US 6291907 B1
An isolator having a driver circuit which responsive to an input signal drives appropriate signals into one or more coils which are magnetically coupled to one or more corresponding MR or GMR elements whose resistance is variable in response to the magnetic field applied by the coil(s), and an output circuit that converts the resistance changes to an output signal corresponding to the input signal. A Faraday shield is interposed between the coil(s) and the MR or GMR elements. Common mode transients applied to the driver are capacitively coupled from the coil(s) into the Faraday shield and therethrough to ground, instead of into the MR elements. A second Faraday shield may be disposed in spaced relationship with the first Faraday shield and referenced to the potential of the MR elements for even greater common mode rejection. The entire structure may be formed monolithically as an integrated circuit on a single substrate, for low cost, small size, and low power consumption. With proper driver and receiver circuits, the isolator may transmit either analog or digital signals.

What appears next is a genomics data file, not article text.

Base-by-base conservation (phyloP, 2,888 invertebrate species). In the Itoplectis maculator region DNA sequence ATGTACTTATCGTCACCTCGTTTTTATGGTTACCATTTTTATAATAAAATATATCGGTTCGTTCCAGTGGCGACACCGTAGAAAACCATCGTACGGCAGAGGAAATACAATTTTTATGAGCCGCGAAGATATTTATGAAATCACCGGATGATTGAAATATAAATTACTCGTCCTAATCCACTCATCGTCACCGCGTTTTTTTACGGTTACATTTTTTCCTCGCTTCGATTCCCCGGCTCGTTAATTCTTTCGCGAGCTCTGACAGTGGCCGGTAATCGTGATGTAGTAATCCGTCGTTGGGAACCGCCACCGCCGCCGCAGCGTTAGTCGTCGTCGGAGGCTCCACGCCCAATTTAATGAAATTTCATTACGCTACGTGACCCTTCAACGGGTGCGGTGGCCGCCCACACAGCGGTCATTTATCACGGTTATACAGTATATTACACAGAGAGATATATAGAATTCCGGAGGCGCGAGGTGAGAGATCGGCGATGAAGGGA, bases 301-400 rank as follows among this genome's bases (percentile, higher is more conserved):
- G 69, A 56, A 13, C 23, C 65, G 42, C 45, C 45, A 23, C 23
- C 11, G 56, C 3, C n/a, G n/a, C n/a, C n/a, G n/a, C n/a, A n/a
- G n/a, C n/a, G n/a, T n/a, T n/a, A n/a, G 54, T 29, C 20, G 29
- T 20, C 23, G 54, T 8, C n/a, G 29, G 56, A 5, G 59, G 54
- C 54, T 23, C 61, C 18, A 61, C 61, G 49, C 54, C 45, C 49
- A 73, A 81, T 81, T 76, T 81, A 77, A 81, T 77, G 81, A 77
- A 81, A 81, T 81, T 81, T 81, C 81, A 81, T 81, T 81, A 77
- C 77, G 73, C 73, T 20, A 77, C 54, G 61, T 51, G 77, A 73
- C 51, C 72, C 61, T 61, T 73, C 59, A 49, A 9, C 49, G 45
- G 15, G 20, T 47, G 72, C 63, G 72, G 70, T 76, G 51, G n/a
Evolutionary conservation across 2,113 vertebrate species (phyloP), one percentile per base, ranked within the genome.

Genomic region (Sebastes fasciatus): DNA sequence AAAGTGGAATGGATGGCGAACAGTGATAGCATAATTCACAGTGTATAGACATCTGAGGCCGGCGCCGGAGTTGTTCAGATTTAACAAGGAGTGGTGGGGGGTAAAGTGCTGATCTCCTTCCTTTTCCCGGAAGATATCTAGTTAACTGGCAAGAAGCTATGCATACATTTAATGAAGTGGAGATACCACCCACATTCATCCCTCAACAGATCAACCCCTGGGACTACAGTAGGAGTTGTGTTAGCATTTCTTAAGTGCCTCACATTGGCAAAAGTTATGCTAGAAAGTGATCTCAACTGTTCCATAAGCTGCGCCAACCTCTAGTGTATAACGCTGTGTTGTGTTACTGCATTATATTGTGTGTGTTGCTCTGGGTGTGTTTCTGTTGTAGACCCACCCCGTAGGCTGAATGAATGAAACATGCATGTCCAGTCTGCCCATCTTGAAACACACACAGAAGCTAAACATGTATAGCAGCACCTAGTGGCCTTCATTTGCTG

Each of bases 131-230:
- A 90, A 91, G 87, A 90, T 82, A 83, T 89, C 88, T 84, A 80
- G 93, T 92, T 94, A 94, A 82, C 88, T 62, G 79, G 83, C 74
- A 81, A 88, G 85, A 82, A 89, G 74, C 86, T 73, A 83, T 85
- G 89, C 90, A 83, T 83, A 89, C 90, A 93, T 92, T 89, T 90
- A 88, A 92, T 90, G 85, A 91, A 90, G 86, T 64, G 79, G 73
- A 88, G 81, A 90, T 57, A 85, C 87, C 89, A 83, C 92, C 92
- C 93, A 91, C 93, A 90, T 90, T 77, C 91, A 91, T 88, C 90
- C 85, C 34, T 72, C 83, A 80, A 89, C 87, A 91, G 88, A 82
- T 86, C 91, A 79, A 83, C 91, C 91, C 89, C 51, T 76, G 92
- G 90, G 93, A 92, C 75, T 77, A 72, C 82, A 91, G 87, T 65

1. A signal isolator comprising:
a. an input node for receiving an input signal;
b. at least one magnetic-field generation member actuable to generate a magnetic field corresponding to the input signal;
c. a magnetoresistive sensor positioned to receive and be influenced by the magnetic field generated by the at least one magnetic field generation member, such that the sensor supplies at an output node a signal corresponding to the magnetic field; and